Tuesday, March 09, 2010

Steak Frites : Mastering the cuts, video 2: the shalls & shallots of onglet

Here is the second of our daily release of the videos, shot by Brian Jones and co-produced by Dino Joannides Dino Joannides and Daniel Young, will form the backdrop of our “why do you love steak frites?” competition on twitter, hopefully inspiring your most poetic, passionate or playful responses. [HOW TO ENTER THE COMPETITION].

The Onglet is also one of our family favourites it has a massive flavour kick when properly cooked. To some the cut looks unattractive when removed from the carcass, a good knife can quickly transform it into a real beauty. Watching Dermot O'Shea preparing it is like poetry in motion. Onglet is two muscles divided by tough connective tissue, which must be removed, and is taken from the diaphragm of the animal. Because of it's location it has a slight gamey, offally flavour not present in any of the other loin cuts.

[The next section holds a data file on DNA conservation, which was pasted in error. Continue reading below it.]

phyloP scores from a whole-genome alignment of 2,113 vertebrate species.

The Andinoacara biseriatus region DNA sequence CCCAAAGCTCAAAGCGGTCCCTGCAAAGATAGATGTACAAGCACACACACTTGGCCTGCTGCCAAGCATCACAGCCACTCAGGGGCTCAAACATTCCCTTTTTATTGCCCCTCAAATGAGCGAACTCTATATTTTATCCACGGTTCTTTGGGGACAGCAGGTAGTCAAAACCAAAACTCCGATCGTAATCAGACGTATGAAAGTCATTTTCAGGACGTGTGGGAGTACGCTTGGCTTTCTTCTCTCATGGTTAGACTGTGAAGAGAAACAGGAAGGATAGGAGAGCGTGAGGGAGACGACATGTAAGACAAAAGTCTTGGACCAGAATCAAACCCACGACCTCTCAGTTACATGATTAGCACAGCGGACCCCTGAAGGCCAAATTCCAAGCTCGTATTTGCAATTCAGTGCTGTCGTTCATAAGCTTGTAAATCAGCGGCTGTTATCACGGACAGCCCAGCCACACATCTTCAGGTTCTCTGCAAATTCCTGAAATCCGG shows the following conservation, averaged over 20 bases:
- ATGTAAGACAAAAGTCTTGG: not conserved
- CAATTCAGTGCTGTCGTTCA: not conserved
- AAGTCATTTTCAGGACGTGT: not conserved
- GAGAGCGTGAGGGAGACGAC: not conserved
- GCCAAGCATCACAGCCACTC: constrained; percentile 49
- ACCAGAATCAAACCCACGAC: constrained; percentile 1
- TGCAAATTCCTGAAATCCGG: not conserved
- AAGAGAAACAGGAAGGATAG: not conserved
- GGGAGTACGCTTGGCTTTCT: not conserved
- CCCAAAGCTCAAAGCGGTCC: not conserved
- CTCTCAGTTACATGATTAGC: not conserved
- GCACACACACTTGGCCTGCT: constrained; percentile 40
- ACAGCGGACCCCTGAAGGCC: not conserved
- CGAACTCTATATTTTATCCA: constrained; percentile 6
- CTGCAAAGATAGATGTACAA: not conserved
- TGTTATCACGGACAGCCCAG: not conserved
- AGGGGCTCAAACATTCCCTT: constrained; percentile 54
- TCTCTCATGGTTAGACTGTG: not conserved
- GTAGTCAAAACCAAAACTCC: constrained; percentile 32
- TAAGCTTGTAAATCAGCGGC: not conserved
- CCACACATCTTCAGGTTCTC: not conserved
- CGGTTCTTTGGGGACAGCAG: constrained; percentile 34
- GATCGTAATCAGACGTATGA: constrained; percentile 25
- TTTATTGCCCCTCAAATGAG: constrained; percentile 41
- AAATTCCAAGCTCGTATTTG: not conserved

As Henry Harris says this is one of the classic Bistro steaks of France. It is beautiful cooked on a searing hot griddle and then rested until warm through, but it must be rare. Onglet is very fibrous and therefore must be cut across the grain. By doing this, you shorten the fibres and make them softer on the palate. Americans call it Hanger and we call it Thick Skirt.

The Onglet is often called the Butcher's Cut as it was thought that the butcher would keep it for himself and his family and maybe that's we like to call it Steak O'Shea.

The second video in our series shows Henry Harris" Chef Patron of Racine cooking Onglet aux échalottes or à la Bordelaise.